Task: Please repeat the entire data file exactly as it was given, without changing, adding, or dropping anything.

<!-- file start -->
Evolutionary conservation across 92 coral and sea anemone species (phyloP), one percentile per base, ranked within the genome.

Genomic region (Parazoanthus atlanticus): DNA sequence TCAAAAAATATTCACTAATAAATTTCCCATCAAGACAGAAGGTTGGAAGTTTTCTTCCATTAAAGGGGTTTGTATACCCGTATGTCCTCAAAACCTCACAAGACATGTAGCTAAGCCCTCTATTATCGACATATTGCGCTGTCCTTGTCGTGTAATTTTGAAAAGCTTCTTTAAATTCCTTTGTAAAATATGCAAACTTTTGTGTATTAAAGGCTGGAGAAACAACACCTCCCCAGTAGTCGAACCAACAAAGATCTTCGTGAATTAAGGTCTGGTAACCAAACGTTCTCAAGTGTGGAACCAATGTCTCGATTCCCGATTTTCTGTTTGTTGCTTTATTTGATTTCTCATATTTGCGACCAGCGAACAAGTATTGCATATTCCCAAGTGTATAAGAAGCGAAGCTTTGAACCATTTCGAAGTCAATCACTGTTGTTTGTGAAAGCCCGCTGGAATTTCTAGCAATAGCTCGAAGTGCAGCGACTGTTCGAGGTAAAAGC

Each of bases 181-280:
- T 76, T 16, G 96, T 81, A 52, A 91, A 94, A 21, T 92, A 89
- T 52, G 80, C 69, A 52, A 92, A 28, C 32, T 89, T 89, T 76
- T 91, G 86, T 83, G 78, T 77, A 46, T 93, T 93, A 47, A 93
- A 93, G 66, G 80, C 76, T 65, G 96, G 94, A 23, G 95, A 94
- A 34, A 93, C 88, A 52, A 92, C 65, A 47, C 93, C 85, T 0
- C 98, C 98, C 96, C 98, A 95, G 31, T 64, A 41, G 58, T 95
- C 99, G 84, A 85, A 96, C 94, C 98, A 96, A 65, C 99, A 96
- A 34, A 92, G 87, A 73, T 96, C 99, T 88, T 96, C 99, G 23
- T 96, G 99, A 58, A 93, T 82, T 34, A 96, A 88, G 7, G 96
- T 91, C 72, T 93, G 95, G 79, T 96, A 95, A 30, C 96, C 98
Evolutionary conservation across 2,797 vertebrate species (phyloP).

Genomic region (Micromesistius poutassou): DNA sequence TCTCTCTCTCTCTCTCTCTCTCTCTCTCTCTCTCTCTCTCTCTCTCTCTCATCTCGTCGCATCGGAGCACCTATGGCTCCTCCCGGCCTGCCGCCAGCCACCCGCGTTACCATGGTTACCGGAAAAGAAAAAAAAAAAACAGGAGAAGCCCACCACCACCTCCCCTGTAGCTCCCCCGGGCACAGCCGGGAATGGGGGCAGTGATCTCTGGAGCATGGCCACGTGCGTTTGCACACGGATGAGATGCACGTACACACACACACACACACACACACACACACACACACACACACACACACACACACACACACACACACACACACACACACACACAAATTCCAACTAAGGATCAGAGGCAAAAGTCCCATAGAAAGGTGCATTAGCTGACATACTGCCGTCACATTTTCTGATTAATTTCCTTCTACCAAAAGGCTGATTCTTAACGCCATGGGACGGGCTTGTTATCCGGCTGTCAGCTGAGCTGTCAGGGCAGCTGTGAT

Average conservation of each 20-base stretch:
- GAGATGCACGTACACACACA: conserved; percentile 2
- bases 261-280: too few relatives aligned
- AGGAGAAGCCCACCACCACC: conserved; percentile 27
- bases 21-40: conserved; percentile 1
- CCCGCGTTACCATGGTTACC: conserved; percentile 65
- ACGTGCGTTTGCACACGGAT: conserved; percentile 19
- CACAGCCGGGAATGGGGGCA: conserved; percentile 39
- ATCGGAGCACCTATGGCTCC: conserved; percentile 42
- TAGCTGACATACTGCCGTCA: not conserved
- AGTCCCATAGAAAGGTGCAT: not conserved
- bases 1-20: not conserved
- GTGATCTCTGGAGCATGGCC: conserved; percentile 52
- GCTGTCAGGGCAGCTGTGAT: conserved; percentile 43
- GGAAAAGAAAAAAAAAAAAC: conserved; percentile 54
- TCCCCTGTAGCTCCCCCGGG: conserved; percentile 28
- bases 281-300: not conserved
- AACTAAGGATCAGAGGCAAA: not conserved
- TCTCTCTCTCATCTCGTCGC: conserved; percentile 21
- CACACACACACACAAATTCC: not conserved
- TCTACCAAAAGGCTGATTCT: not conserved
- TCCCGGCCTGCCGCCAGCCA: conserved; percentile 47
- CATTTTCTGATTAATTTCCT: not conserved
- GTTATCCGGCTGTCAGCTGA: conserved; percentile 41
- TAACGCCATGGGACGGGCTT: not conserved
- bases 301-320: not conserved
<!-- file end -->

Evolutionary conservation across 92 coral and sea anemone species (phyloP), one percentile per base, ranked within the genome.

Genomic region (Parazoanthus atlanticus): DNA sequence TCAAAAAATATTCACTAATAAATTTCCCATCAAGACAGAAGGTTGGAAGTTTTCTTCCATTAAAGGGGTTTGTATACCCGTATGTCCTCAAAACCTCACAAGACATGTAGCTAAGCCCTCTATTATCGACATATTGCGCTGTCCTTGTCGTGTAATTTTGAAAAGCTTCTTTAAATTCCTTTGTAAAATATGCAAACTTTTGTGTATTAAAGGCTGGAGAAACAACACCTCCCCAGTAGTCGAACCAACAAAGATCTTCGTGAATTAAGGTCTGGTAACCAAACGTTCTCAAGTGTGGAACCAATGTCTCGATTCCCGATTTTCTGTTTGTTGCTTTATTTGATTTCTCATATTTGCGACCAGCGAACAAGTATTGCATATTCCCAAGTGTATAAGAAGCGAAGCTTTGAACCATTTCGAAGTCAATCACTGTTGTTTGTGAAAGCCCGCTGGAATTTCTAGCAATAGCTCGAAGTGCAGCGACTGTTCGAGGTAAAAGC

Each of bases 181-280:
- T 76, T 16, G 96, T 81, A 52, A 91, A 94, A 21, T 92, A 89
- T 52, G 80, C 69, A 52, A 92, A 28, C 32, T 89, T 89, T 76
- T 91, G 86, T 83, G 78, T 77, A 46, T 93, T 93, A 47, A 93
- A 93, G 66, G 80, C 76, T 65, G 96, G 94, A 23, G 95, A 94
- A 34, A 93, C 88, A 52, A 92, C 65, A 47, C 93, C 85, T 0
- C 98, C 98, C 96, C 98, A 95, G 31, T 64, A 41, G 58, T 95
- C 99, G 84, A 85, A 96, C 94, C 98, A 96, A 65, C 99, A 96
- A 34, A 92, G 87, A 73, T 96, C 99, T 88, T 96, C 99, G 23
- T 96, G 99, A 58, A 93, T 82, T 34, A 96, A 88, G 7, G 96
- T 91, C 72, T 93, G 95, G 79, T 96, A 95, A 30, C 96, C 98
Evolutionary conservation across 2,797 vertebrate species (phyloP).

Genomic region (Micromesistius poutassou): DNA sequence TCTCTCTCTCTCTCTCTCTCTCTCTCTCTCTCTCTCTCTCTCTCTCTCTCATCTCGTCGCATCGGAGCACCTATGGCTCCTCCCGGCCTGCCGCCAGCCACCCGCGTTACCATGGTTACCGGAAAAGAAAAAAAAAAAACAGGAGAAGCCCACCACCACCTCCCCTGTAGCTCCCCCGGGCACAGCCGGGAATGGGGGCAGTGATCTCTGGAGCATGGCCACGTGCGTTTGCACACGGATGAGATGCACGTACACACACACACACACACACACACACACACACACACACACACACACACACACACACACACACACACACACACACACACACACAAATTCCAACTAAGGATCAGAGGCAAAAGTCCCATAGAAAGGTGCATTAGCTGACATACTGCCGTCACATTTTCTGATTAATTTCCTTCTACCAAAAGGCTGATTCTTAACGCCATGGGACGGGCTTGTTATCCGGCTGTCAGCTGAGCTGTCAGGGCAGCTGTGAT

Average conservation of each 20-base stretch:
- GAGATGCACGTACACACACA: conserved; percentile 2
- bases 261-280: too few relatives aligned
- AGGAGAAGCCCACCACCACC: conserved; percentile 27
- bases 21-40: conserved; percentile 1
- CCCGCGTTACCATGGTTACC: conserved; percentile 65
- ACGTGCGTTTGCACACGGAT: conserved; percentile 19
- CACAGCCGGGAATGGGGGCA: conserved; percentile 39
- ATCGGAGCACCTATGGCTCC: conserved; percentile 42
- TAGCTGACATACTGCCGTCA: not conserved
- AGTCCCATAGAAAGGTGCAT: not conserved
- bases 1-20: not conserved
- GTGATCTCTGGAGCATGGCC: conserved; percentile 52
- GCTGTCAGGGCAGCTGTGAT: conserved; percentile 43
- GGAAAAGAAAAAAAAAAAAC: conserved; percentile 54
- TCCCCTGTAGCTCCCCCGGG: conserved; percentile 28
- bases 281-300: not conserved
- AACTAAGGATCAGAGGCAAA: not conserved
- TCTCTCTCTCATCTCGTCGC: conserved; percentile 21
- CACACACACACACAAATTCC: not conserved
- TCTACCAAAAGGCTGATTCT: not conserved
- TCCCGGCCTGCCGCCAGCCA: conserved; percentile 47
- CATTTTCTGATTAATTTCCT: not conserved
- GTTATCCGGCTGTCAGCTGA: conserved; percentile 41
- TAACGCCATGGGACGGGCTT: not conserved
- bases 301-320: not conserved